The Real Girls of Vogueland

In a new documentary that chronicles the making of's September 2007 issue, the earnest junior editors look about as glamorous as Anne Hathaway'scharacter before her Cinderella transformation.
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In the opening montage of the 2006 film The Devil Wears Prada, an army of skinny beauties dresses for work, donning some serious looking clothes and footwear. As film critic David Denby wrote in The New Yorker, "It's like the lock and load scenes of soldiers strapping on their weapons in war movies." By the time the girls hit the streets of Manhattan, they're ready to battle the dark forces of frumpiness.

An adaptation of Lauren Weisberger's spiteful roman à clef about her time as assistant to Vogue editor Anna Wintour, the movie wants us to believe that everyone who works in fashion looks like she stepped out of a glossy magazine. In a new documentary that chronicles the making of Vogue's September 2007 issue however, the earnest junior editors look about as glamorous as Anne Hathaway's Devil character before her Cinderella transformation. "Isn't it enough that the models are perfect?" asks Grace Coddington, Vogue's 68-year-old creative director who dresses in lose fitting black garments and whose chief accessory is a wild corona of bright copper hair.

The comment comes at a moment in The September Issue when Coddington is arguing against air brushing out of one photo the paunch of a male civilian. But she could just as easily have been talking about Vogue's underlings, a rumpled vanguard who appear in the documentary mostly in undistinguished pants and shirts, with sweaters tied haphazardly around their waists, their pretty faces devoid of make-up and their hair uncombed.

Anne Hathaway as Andy Sachs, the beleaguered minion in Devil, might have gotten away with raiding the closets at the fictional Runway magazine. But no one, it seems, borrows clothes at Vogue - though temptation must be rampant. The long, narrow corridors are lined with racks of finery - the best of the dresses, coats, jackets, blouses, suits, sweaters and gowns to come from designer ateliers. The editors cull a few treasures to show the boss, and when they wheel the metal racks holding their selections down the long expanse of carpet into Anna's light filled office, the moment takes on the solemnity of a religious rite. When a male editor's choices are rejected by the editrix whom one staffer likens to the pope, the young man moans, "I'm going to kill myself. What am I going to do now?"

Who actually wears these glorious duds anointed as Vogue-worthy remains a mystery. Much of the fashion in the magazine is too fantastical even for Anna Wintour. Her style, which hasn't changed much in her 21 years in fashion's top job, is classic and feminine with an emphasis on printed dresses by Oscar de la Renta, Caroline Herrera and Prada; Chanel suits and fur trimmed coats. She does not appear to wear new hot labels like Jason Wu and Thakoon (though she promotes them in her magazine). Nor does she wear the edgy, asymmetrical looks or jumbo platform shoes with complicated vamps favored recently by trendsetters. She seems very fond of a lovely necklace of flat amber beads, which she wears with several outfits, but otherwise, her jewelry is minimal. Immaculately groomed, she never veers from her cool, formal persona. In the film she wears jeans - white, worn first with a turquoise Izod shirt and then a sweater - only on the weekend for a segment shot at her country house on Long Island.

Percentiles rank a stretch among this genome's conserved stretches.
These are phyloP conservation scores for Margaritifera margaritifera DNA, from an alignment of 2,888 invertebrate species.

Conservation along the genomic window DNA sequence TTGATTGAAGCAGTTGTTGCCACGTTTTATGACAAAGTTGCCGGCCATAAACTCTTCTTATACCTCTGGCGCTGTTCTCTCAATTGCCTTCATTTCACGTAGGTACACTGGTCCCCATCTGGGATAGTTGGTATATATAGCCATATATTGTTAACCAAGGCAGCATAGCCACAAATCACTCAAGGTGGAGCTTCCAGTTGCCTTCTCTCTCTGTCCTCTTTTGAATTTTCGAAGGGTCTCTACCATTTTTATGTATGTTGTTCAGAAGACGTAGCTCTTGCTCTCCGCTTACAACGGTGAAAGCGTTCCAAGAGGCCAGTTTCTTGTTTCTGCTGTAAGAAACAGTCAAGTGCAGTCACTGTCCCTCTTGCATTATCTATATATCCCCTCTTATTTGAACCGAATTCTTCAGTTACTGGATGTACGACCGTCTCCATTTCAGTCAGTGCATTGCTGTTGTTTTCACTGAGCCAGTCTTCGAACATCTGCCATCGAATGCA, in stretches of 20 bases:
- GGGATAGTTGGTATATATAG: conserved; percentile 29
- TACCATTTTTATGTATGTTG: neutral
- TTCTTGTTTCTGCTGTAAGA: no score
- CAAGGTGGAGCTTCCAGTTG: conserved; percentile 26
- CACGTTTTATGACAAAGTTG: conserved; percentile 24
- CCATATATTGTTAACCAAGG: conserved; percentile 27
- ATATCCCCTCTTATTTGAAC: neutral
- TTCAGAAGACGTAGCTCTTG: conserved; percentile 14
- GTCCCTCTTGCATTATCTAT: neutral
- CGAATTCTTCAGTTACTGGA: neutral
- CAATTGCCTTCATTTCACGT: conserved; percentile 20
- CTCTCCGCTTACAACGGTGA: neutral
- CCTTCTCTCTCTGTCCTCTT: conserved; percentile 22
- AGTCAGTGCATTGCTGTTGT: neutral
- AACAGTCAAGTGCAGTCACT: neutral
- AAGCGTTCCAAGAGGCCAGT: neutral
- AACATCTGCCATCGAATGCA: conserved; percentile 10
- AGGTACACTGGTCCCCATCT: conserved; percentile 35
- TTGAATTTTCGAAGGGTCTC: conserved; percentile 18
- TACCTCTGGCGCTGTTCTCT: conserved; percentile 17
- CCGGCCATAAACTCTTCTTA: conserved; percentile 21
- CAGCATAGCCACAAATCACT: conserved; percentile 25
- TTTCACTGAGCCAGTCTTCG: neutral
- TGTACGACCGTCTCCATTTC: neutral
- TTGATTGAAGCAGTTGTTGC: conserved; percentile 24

From a sartorial standpoint, it would all be very disappointing if not for André Leon Talley, Vogue's six foot seven inch African-American editor-at-large who pursues style like the Holy Grail and provides the documentary with a shot of true fashion sass. When we first meet André, he's complaining about the "famine of beauty" in his life, while wearing a Fendi sable with plastic insets over a bespoke Richard Anderson suit and Charvet gold tie. Later, in a meeting with designer Isabel Toledo, he sports a Valentino caftan in jade cotton chintz printed with ferocious looking black panthers with rhinestone eyes. The fabric is from the designer's couture collection in 1968 at the height of radical chic, and is perhaps his hipster salute to the militants then underfoot.

Talley also supplies the film with its most amusing scene: When Anna Wintour urges him to lose weight, he takes up tennis (which also happens to be one of her passions), but not before outfitting himself in full Richy-Rich regalia: vintage diamond Piaget tennis watch (which he dryly notes is not really such an extravagance because he can wear it off-court, too), blue Ralph Lauren shirt and white pants from Damon Dash, and a collection of gleaming leather Louis Vuitton tennis accouterments, including a racket cover and water bottle case. "I have to approach life with my own aesthetics of style," he explains from a courtside bench, having exhausted himself after a few minutes swatting at balls.

Talley's avoirdupois and High Camp preening are dazzling counterpoints to the bland toilettes of Vogue's junior editors, fashion's "grim vigilantes," in the words of writer Gay Talese. From the outside, their world may seem like a sequined dreamscape of beauty and luxury, but in reality, putting out the Bible of style every month is hard, even tedious, toil. Of course, they doll-up when they need to. A recent Vogue party celebrating the opening of The September Issue at New York's Museum of Modern Art was a sea of gorgeous women - many of them Vogue employees - in gorgeous dresses. They just don't wear them to work.